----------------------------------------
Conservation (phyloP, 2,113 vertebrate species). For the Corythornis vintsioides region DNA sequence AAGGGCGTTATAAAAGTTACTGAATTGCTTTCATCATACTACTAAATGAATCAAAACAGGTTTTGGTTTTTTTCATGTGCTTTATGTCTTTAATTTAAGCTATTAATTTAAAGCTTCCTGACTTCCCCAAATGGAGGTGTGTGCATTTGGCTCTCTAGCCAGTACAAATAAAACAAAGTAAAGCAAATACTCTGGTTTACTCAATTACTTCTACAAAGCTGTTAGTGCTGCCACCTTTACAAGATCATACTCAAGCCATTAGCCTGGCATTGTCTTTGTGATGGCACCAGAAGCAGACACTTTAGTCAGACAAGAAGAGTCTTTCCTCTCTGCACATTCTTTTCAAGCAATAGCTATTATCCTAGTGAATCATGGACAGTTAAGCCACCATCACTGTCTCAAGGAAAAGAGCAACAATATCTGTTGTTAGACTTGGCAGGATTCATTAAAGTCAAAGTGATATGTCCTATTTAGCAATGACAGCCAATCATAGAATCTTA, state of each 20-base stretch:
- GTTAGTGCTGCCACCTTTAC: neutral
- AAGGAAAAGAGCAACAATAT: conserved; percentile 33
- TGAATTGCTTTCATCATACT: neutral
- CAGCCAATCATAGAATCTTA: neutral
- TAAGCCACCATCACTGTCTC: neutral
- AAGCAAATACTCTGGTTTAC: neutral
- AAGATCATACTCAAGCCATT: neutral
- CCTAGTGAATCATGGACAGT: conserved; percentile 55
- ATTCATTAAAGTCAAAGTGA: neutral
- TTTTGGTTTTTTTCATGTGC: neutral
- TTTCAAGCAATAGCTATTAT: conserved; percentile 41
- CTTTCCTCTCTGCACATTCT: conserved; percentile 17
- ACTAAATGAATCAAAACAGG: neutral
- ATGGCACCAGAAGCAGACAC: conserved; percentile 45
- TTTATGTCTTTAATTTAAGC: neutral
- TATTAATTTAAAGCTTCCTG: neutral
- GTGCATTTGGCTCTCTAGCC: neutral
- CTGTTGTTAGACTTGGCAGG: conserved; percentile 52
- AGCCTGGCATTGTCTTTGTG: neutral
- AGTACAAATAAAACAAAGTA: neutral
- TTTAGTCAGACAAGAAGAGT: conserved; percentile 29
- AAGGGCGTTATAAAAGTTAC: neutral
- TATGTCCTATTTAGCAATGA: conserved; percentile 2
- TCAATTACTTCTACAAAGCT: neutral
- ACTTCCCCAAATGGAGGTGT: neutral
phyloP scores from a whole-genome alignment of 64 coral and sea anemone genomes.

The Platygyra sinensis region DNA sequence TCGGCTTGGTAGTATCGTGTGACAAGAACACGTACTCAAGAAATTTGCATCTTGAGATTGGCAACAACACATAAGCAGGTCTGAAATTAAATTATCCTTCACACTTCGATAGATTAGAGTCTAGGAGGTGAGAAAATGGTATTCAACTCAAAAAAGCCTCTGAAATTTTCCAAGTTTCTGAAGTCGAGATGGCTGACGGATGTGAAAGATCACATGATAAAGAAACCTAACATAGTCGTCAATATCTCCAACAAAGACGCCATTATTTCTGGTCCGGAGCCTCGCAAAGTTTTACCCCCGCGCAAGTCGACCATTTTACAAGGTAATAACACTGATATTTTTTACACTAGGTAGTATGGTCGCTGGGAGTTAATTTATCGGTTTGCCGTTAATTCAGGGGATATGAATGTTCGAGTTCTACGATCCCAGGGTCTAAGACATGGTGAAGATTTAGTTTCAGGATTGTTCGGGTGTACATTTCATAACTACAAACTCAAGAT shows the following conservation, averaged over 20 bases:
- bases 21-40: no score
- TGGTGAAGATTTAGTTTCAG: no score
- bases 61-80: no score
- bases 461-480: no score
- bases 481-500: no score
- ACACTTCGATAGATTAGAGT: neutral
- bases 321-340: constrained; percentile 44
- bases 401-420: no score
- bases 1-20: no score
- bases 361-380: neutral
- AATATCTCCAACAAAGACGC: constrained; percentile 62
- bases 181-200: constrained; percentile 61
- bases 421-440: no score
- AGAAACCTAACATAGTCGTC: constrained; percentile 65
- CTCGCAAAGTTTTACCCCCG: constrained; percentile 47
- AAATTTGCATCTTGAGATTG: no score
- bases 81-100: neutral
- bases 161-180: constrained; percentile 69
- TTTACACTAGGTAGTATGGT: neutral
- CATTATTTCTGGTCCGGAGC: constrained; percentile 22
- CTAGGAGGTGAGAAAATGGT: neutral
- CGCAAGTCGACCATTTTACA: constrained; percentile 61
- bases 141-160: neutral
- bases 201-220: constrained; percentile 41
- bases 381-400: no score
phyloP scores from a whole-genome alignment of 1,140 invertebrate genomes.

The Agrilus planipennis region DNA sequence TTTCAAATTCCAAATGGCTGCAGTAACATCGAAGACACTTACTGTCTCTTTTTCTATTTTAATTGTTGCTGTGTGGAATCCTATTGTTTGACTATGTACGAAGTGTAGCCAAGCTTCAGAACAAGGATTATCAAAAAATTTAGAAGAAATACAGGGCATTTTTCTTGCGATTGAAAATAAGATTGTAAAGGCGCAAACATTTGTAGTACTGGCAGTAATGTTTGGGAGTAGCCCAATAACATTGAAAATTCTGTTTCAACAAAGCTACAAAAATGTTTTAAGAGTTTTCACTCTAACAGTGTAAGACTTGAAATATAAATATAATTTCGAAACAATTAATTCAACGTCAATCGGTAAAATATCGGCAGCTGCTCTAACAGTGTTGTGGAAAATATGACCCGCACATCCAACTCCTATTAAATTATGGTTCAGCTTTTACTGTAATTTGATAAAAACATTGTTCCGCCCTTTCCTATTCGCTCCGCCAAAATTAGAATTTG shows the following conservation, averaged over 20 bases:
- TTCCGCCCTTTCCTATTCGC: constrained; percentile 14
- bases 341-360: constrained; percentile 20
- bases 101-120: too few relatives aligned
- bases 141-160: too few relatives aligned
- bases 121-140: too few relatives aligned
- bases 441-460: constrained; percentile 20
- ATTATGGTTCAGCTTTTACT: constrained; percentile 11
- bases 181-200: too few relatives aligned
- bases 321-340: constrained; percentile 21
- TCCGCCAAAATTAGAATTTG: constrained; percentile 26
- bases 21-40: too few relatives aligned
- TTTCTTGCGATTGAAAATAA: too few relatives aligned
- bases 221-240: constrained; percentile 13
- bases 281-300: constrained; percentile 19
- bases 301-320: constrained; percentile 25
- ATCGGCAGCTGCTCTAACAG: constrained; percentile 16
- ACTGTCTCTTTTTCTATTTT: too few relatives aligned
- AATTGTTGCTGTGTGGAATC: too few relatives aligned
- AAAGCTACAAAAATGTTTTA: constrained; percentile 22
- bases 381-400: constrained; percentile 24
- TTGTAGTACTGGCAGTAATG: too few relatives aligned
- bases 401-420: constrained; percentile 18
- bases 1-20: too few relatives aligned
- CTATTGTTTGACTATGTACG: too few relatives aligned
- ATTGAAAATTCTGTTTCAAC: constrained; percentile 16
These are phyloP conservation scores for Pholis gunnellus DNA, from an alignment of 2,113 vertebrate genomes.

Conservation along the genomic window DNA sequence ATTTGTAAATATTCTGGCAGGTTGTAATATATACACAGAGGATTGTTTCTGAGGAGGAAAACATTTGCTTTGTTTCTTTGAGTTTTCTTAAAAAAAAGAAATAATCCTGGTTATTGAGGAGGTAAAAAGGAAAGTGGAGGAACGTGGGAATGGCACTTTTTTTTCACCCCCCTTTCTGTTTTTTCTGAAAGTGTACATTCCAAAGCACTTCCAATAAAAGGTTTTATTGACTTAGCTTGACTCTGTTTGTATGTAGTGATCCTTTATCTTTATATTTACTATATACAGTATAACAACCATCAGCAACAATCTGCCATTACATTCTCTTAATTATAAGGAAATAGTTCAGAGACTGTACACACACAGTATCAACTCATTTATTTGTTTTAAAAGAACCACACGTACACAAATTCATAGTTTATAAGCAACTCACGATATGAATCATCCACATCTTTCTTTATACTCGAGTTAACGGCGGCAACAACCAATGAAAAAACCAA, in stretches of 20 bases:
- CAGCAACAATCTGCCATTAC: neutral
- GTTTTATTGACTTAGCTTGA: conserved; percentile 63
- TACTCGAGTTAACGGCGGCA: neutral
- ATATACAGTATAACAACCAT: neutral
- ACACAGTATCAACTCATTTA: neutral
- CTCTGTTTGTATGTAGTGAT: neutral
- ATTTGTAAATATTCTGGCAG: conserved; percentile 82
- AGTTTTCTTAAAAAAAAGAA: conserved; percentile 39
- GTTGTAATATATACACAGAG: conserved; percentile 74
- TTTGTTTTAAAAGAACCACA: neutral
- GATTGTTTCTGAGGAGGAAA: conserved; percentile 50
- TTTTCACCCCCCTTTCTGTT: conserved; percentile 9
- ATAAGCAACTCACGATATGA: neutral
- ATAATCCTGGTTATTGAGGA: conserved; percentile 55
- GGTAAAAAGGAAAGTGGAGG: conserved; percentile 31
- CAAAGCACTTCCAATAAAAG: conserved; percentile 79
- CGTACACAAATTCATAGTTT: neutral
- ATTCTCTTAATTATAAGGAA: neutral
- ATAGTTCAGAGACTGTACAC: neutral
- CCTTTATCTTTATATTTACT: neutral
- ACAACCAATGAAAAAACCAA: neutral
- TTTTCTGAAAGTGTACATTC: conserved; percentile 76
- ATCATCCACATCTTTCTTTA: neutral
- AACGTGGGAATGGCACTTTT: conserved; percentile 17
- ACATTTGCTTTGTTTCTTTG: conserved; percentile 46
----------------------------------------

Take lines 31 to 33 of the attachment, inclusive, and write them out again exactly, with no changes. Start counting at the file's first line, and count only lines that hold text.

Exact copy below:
- bases 61-80: no score
- bases 461-480: no score
- bases 481-500: no score